Today, I want to talk a bit about whether it is worth it to pre order video games, and why this practice may have gotten worse over the years.
2023 has been a crazy year for me in terms of gaming; lately, I’ve been on a Pokémon kick, playing lots of games from Pokémon Violet, Pokémon Sword, and even went as far back as to play Pokémon Red on the 3DS Virtual Console. We’ve got a new Zelda game coming out this year as well. More recently, Hogwarts Legacy will be coming out in just about a week by the time I finish writing this article.
I have to admit that Hogwarts Legacy is a game that I have been looking forward to playing more than anything. I’ve been a huge fan of open world RPG game and the Harry Potter books, and from what I can see from the trailers and gameplay showcases, this game is shaping up to make my own game of the year list.
There was once a time when as soon as I got hyped up for an upcoming game, I would be very eager to pre-order it at my local game store and beat the rush of fellow gamers. But times have changed, and pre-ordering games is not the same experience as it used to be. As the years have gone by, I’ve become a little more wary of buying games long before launch day.
The History of Pre ordering Games
Before we talk about the way the practice has fallen out of favor, we need to take a moment to look back on how this whole thing got started.
There was a time long ago, when video games were distributed on cartridges and CDs. Right up until the early 2000’s, the only way to plays games was on a physical format; there were no such thing as downloadable apps or Steam. If you wanted to play Halo on the original Xbox, you had to go to the store and buy the game in person… provided it wasn’t sold out in stores wherever you lived.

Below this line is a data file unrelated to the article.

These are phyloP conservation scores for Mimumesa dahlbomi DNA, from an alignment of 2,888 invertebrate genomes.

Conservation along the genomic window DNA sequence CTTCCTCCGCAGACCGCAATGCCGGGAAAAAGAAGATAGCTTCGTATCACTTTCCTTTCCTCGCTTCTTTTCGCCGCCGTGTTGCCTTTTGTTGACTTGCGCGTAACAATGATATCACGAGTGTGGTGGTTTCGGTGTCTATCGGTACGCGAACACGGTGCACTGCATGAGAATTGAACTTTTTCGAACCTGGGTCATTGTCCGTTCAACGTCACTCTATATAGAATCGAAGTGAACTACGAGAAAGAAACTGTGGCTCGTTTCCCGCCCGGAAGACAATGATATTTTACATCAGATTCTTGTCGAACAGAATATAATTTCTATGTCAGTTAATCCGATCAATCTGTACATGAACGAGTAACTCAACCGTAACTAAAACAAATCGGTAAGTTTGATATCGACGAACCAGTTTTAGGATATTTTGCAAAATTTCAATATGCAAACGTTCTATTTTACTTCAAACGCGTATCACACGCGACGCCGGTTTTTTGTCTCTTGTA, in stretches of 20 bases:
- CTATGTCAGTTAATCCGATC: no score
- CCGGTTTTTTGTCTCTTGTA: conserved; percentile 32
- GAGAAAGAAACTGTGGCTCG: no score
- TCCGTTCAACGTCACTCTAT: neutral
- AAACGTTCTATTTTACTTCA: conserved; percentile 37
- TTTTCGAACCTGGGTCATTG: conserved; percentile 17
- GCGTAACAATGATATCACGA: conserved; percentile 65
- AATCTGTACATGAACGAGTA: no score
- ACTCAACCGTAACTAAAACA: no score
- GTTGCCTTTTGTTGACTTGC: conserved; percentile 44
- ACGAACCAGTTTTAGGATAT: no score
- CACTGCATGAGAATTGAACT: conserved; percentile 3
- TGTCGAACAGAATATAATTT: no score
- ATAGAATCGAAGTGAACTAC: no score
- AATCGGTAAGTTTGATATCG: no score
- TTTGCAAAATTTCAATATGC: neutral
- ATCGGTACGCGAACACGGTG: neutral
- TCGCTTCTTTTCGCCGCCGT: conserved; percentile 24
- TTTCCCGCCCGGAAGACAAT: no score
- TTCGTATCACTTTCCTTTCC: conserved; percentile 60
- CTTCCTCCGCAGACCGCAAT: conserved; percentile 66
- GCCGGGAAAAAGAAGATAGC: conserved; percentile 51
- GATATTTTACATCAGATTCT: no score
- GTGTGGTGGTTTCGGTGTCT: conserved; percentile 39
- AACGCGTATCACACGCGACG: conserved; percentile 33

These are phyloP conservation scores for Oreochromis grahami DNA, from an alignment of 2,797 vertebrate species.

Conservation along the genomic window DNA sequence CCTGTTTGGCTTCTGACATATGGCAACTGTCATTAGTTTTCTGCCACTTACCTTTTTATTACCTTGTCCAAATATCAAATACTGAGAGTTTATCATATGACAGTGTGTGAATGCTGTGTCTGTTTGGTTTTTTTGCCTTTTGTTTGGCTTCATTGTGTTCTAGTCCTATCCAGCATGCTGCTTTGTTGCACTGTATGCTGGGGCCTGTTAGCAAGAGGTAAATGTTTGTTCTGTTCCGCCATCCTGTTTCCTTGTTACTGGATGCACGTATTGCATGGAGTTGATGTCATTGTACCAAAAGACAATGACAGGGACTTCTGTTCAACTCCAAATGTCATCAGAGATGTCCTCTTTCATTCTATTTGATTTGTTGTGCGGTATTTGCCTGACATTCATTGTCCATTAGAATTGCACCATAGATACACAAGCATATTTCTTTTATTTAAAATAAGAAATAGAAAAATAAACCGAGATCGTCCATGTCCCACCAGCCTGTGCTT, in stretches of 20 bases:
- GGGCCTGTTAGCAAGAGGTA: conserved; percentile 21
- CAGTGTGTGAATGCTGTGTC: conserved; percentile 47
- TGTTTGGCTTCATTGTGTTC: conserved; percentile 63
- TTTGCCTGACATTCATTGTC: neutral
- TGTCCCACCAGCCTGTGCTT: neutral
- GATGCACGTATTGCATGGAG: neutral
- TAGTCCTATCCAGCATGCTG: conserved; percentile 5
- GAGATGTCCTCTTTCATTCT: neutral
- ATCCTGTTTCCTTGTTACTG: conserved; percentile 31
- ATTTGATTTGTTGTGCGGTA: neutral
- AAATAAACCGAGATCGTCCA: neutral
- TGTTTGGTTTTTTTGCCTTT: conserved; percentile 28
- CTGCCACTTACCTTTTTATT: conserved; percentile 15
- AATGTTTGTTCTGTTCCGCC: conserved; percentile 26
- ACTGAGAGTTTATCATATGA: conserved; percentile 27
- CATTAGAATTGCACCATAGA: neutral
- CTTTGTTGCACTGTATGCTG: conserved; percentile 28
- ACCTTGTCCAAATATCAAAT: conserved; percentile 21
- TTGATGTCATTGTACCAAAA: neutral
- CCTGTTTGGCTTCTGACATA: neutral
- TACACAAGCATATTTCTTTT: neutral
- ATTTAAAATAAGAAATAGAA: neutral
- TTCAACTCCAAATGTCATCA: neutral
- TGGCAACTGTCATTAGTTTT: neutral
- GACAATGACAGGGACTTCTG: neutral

Back in those days, game publishers had a duty to ensure that they had enough copies of a game at launch day. The internet was still in its infancy, so it wasn’t like companies had the privilege to look up hashtags and find out how many people were interested in their games. The publishers had to go through all the work of making the physical games, manuals, and packaging, so if they didn’t have enough copies, customers would be upset, and likely lose loyalty.
On the flipside, they had to ensure that they didn’t make too many copies of a game in case it doesn’t sell well. The video game crash that took place in 1983 resulted in a ton of unsold Atari games getting buried in a landfill, and because of that, it was critical for game companies to have the abilty to forecast all of that interest in a game.
At some point from the 2000’s onward, many stores and game retailers started to learn that they could make note of upcoming games that customers really wanted, so that they could order enough copies from publishers. This also had the benefit of providing said publishers with some solid evidence to show how much attention a game was getting, thus allowing them to manufacture enough physical copies of a game.
And so, pre-ordering became a commonplace practice.
The Case for Pre-ordering?